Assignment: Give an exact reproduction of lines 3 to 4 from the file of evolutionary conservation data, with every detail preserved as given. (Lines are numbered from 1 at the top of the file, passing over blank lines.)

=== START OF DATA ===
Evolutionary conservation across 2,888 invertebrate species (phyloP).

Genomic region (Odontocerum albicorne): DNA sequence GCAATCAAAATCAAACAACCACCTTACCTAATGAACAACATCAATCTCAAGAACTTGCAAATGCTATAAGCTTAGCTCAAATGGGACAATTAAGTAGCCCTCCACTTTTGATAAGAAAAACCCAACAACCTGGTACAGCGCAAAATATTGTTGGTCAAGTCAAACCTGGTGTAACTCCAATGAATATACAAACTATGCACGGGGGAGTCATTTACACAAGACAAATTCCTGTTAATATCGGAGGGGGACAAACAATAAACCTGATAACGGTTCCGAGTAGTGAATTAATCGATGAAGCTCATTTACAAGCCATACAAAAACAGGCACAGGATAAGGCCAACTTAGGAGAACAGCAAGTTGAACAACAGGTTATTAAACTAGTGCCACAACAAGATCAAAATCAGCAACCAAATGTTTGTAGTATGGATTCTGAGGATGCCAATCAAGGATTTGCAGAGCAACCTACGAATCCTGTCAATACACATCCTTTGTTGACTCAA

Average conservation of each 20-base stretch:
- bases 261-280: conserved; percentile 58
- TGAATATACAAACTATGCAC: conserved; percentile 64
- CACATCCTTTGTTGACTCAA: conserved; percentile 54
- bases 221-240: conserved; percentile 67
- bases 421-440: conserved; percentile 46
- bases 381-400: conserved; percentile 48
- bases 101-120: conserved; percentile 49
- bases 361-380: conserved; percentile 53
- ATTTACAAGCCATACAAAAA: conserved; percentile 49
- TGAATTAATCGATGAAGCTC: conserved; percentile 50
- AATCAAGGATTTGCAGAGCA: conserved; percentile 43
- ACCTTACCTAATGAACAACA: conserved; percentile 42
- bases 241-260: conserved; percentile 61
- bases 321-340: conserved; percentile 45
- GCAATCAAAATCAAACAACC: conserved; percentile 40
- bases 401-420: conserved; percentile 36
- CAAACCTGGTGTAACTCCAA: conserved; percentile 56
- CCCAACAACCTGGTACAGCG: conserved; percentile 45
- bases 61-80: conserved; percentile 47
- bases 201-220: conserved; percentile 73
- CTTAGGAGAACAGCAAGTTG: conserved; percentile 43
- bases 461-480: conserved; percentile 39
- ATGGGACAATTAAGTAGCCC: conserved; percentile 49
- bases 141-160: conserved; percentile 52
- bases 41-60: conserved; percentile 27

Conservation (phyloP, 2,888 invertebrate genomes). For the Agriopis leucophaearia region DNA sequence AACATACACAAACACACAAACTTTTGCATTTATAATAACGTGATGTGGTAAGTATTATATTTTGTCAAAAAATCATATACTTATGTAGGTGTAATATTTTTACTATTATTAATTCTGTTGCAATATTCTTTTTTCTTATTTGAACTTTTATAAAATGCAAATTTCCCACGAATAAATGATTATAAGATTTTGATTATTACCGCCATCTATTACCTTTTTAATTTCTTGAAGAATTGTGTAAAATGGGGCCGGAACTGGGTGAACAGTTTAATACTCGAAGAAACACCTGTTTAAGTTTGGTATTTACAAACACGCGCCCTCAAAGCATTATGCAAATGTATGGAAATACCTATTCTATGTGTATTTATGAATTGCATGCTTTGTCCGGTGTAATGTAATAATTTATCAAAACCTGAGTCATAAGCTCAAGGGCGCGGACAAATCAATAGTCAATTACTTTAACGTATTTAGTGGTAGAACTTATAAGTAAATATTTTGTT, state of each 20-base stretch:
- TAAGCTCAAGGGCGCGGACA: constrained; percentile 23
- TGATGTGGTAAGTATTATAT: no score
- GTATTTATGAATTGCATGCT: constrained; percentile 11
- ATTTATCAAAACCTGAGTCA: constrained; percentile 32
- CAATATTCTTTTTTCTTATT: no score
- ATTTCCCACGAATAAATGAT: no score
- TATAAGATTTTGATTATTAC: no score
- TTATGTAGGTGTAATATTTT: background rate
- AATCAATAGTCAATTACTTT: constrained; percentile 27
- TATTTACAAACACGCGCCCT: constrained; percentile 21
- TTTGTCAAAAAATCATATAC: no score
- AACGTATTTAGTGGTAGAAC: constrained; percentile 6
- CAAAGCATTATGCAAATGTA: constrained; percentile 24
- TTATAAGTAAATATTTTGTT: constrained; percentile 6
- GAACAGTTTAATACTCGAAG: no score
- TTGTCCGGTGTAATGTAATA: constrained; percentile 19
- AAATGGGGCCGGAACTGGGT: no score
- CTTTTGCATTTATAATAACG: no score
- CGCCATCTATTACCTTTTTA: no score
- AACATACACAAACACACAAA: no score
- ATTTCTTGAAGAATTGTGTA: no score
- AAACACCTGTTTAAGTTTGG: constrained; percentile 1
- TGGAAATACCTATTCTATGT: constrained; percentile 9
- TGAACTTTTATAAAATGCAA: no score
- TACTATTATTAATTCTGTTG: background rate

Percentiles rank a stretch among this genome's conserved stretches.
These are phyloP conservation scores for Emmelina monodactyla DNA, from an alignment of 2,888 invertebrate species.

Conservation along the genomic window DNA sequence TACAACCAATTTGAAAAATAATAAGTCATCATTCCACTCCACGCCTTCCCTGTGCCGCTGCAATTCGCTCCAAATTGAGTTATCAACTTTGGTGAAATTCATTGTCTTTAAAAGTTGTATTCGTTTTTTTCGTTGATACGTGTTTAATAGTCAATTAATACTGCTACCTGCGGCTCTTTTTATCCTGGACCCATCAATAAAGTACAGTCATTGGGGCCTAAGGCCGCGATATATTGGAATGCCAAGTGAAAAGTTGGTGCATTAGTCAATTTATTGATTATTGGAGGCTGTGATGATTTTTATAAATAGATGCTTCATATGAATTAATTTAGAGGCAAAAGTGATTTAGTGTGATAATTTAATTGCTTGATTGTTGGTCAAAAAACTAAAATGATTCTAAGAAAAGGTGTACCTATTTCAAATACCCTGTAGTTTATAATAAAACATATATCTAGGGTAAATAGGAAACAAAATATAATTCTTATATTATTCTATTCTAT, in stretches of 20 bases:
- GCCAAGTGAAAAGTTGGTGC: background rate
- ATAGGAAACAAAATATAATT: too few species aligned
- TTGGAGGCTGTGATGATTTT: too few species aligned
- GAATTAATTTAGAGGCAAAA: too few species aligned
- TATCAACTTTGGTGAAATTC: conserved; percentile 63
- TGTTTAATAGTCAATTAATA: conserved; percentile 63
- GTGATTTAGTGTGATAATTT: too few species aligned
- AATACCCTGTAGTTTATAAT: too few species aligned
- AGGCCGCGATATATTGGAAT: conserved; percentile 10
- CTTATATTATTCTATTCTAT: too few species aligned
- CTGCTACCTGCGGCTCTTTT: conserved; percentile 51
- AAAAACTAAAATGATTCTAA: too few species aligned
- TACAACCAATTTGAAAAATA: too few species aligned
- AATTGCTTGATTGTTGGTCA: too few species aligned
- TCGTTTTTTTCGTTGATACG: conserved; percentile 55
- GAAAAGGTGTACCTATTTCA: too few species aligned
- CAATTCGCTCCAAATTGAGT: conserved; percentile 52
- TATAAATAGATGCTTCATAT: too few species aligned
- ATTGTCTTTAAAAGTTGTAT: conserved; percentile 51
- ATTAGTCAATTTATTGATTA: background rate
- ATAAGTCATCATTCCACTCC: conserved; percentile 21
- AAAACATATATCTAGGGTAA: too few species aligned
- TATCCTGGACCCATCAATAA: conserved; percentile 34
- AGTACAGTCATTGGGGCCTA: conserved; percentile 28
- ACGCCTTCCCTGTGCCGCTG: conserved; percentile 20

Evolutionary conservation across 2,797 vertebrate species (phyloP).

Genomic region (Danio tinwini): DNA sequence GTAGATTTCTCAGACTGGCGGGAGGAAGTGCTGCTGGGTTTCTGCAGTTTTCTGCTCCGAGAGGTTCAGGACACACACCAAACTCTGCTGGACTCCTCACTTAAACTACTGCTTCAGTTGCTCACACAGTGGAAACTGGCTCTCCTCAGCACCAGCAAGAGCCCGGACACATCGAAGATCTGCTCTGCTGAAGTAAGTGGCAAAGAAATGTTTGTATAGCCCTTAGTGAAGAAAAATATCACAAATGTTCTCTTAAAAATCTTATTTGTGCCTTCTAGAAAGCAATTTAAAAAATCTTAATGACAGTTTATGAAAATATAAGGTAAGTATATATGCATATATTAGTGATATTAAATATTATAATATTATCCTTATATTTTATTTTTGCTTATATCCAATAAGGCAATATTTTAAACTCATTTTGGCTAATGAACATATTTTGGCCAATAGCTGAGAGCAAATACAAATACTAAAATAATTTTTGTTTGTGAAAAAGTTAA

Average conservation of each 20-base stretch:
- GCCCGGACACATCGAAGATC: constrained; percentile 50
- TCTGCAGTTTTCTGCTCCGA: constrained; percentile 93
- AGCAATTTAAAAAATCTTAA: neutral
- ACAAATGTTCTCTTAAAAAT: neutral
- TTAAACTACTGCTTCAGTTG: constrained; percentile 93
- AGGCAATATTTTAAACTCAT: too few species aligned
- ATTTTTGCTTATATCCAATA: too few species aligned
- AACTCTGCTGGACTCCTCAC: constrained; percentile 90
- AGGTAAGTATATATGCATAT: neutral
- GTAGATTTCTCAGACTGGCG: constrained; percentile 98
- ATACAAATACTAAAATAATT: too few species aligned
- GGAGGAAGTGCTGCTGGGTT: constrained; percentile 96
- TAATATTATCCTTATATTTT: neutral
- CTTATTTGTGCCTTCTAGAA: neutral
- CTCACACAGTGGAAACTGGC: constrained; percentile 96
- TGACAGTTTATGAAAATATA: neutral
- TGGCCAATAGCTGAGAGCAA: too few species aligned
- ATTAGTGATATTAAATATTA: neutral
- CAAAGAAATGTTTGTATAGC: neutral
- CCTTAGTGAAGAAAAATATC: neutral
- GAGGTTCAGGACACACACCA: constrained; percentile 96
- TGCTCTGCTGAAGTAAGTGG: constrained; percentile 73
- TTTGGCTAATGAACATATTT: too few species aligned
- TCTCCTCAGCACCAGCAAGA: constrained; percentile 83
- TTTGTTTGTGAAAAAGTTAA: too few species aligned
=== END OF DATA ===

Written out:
Average conservation of each 20-base stretch:
- bases 261-280: conserved; percentile 58